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Although the specifications list the fan dimensions as 92 x 25 mm, a quick
look at the fan shows that this is not the case; it is not possible to simply
drop in a 92mm fan as a replacement. Although the rotor itself may be the same
size and thickness of a more conventional fan, the highly unusual frame
is one of a kind.
The wedge shaped base fits snugly between the two wings, where it is secured
with two machine screws. It can be easily removed by undoing the screws and
pulling the frame up out of the heatsink.
The fan is removed by sliding it up between the wings of the butterfly..
The fan itself is branded with Apack's ZeroTherm logo, and lists the model
number SFC9225LU-12P, the words "Silence Innovations", and a link
to www.zerotherm.co.kr, which yields an "Invalid Hostname" error when
typed into a browser. No information about either the model number or "Silence
Innovations" could be found, so we are left with APack's specifications
for information: 750~2,500 RPM, 43 CFM, and 27 dBA. We find it unlikely that
the fan is 27 dBA (at what distance?) at 2,500 RPM, but you can see our own SPL measurements later in this review. In any case, the fan is not expected
to be run at full speed; it comes with a four pin fan connector that assumes
the motherboard will control fan speed.
The unusual frame is specifically designed to fit the BTF heatsinks.
Socket 478 is rapidly fading into computing history, so it is no surprise
that it is not supported. K8 sockets, including AM2, are supported using AMD's
standard retention bracket, while Socket 775 systems use a backplate and four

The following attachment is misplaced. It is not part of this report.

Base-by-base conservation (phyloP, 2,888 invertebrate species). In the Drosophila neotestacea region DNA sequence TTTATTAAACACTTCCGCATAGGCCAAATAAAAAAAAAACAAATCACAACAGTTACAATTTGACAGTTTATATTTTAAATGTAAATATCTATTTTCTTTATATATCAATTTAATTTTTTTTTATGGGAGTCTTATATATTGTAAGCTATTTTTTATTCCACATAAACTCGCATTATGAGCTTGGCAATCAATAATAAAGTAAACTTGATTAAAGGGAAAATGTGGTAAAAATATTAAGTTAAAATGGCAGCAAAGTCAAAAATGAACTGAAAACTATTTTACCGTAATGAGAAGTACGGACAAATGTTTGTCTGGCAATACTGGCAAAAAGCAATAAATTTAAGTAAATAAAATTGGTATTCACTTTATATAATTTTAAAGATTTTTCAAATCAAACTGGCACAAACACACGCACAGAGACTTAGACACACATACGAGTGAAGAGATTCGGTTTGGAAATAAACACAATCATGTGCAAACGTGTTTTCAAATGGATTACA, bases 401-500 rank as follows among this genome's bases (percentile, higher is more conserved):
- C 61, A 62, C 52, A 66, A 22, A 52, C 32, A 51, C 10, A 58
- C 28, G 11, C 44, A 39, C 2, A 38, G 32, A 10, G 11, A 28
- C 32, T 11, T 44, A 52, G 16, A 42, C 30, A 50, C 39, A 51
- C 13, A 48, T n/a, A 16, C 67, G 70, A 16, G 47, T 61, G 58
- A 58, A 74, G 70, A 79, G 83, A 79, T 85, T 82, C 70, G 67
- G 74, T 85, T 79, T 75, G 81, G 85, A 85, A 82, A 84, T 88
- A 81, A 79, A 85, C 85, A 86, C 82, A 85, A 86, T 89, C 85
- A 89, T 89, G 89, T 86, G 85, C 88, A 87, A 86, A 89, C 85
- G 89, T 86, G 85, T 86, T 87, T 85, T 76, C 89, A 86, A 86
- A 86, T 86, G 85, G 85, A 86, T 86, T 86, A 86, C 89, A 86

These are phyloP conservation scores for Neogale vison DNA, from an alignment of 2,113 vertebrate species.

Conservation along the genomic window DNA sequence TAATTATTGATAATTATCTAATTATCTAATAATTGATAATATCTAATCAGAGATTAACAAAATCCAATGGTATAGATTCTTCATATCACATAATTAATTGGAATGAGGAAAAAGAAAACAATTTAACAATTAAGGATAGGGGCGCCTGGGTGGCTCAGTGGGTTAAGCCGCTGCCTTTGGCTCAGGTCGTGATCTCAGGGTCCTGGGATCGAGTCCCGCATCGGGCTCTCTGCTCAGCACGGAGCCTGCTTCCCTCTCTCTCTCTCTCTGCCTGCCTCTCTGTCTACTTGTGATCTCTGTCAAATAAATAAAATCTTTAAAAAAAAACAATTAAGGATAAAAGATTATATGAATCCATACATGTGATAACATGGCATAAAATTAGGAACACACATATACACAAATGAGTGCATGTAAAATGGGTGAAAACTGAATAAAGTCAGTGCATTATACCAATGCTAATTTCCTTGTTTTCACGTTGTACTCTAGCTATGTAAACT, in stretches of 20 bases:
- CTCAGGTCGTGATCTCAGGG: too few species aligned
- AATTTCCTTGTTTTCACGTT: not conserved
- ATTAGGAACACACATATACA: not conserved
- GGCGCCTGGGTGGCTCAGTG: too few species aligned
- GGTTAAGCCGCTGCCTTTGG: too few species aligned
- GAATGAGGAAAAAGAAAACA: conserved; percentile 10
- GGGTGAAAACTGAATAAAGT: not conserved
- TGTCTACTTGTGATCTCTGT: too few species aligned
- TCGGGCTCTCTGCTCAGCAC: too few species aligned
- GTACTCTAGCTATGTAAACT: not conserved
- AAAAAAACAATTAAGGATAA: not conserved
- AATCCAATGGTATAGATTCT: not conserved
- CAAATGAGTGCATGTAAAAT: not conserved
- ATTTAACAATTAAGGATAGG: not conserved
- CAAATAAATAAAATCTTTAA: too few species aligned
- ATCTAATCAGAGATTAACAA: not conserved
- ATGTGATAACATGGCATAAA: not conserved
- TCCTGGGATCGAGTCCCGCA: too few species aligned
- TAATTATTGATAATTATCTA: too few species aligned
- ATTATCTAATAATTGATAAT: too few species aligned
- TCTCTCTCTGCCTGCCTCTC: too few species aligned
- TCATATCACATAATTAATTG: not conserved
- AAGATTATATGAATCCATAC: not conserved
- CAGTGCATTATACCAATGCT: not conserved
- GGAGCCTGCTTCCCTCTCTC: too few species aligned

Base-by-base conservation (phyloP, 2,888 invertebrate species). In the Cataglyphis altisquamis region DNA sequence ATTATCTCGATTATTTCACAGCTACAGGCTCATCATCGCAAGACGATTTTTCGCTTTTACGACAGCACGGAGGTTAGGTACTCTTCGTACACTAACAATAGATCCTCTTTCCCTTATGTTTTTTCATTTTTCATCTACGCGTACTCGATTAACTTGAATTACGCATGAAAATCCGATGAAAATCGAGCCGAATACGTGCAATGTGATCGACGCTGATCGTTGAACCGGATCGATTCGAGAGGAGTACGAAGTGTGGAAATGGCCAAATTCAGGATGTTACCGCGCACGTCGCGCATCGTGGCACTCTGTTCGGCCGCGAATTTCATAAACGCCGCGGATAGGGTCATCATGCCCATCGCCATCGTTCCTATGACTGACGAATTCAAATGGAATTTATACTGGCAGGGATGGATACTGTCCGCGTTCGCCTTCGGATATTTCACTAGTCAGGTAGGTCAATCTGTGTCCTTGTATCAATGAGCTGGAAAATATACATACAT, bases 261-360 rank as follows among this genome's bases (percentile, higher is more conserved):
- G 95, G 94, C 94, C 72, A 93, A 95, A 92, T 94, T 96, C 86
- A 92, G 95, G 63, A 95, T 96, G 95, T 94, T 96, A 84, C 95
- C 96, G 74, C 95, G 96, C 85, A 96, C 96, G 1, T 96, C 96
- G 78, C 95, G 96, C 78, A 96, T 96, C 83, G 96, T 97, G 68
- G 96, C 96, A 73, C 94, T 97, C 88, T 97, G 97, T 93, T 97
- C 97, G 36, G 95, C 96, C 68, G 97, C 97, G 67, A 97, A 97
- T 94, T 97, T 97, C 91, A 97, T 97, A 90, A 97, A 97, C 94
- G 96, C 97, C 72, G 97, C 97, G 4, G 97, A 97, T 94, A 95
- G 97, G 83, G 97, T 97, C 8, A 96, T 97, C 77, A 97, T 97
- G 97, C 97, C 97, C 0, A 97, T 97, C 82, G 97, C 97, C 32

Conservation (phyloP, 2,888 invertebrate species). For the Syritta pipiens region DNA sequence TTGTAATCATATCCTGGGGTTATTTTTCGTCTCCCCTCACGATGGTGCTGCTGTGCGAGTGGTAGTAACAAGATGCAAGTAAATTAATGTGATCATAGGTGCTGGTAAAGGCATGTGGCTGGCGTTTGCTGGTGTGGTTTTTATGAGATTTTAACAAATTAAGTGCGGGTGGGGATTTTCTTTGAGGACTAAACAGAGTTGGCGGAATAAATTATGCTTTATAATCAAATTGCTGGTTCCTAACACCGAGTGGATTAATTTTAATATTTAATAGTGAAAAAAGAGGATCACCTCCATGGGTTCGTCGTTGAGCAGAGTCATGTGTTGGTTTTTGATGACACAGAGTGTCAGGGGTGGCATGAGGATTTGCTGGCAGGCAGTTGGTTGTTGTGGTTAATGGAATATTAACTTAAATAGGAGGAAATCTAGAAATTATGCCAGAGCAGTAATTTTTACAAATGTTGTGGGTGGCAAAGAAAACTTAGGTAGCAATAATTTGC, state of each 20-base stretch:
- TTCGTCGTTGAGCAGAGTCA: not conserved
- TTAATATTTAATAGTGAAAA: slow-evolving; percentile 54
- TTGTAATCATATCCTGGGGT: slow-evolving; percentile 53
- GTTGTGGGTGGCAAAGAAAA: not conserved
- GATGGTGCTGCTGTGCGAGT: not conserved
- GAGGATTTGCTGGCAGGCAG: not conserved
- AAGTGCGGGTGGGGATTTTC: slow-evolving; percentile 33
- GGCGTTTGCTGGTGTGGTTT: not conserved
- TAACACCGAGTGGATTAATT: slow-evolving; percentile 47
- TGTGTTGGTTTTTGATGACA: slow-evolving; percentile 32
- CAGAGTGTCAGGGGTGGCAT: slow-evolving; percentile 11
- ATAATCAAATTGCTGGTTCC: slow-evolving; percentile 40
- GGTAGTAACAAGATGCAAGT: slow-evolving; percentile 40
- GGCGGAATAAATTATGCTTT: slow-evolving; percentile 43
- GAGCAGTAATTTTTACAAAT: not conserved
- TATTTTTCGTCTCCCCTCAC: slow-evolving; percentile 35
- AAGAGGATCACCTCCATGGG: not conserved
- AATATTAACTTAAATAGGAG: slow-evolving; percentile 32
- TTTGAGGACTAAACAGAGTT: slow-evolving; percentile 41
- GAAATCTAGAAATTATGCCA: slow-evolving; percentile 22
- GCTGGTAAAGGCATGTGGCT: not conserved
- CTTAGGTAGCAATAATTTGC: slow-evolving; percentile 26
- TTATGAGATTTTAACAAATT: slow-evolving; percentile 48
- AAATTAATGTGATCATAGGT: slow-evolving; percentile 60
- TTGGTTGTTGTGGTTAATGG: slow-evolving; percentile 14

screws through the motherboard. A separate bracket for each mounting system
is included, and the appropriate one must be screwed on to the bottom of the
heatsink using four screws. Both mounting clips can be rotated 90 degrees(in fact, 360 degrees in 90 degree increments), which means that the heatsink can be mounted with the fan blowing towards any direction, physical impingements from motherboard components notwithstanding. The ideal setup of the fan blowing towards the back panel (so that the heated air from the CPU can be evacuated by the back panel exhaust fan) can be achieved with just about any motherboard.
Both mounting systems have their problems, but neither is difficult to figure
out. The K8 bracket suffers from an issue that is common with clip-based heatsinks:
The tension is too high for easy removal. Installation is not a problem, since
it's really just a matter of pressing down on the clip and letting it click
into place. However, removal is difficult since the clip must be unhooked from
the retention module while simultaneously holding the clip under pressure. We
found that a pair of pliers came in handy for this purpose. Keep in mind most users do not often install or uninstall their CPU heatsink.
Socket 775 has a different problem: Two of the mountings screws are partially
blocked by the fan blades. There are two ways of getting around this. One is
simply to hold the screwdriver at an angle, avoiding the fan. This is the lazy-man's
solution, but it does make it more difficult to tighten the screws fully. A
better solution is to simply remove the fan during installation; it's only a
couple of screws.
We were pleased to note that the mounting screws on the Socket 775 bracket
are spring-loaded and permanently attached to the bracket. This means no worries about correct tension. The ease of installation cannot be better: Screws only needed to be tightened until they stop turning. Spring-loaded bolts were first implemented years ago by Alpha Novatech (we reviewed their S-PAL8952 a couple years ago), but still rarely seen, and captive spring-loaded bolts goes one step better. In a perfect world, all heatsinks would use this type of tensioning system.
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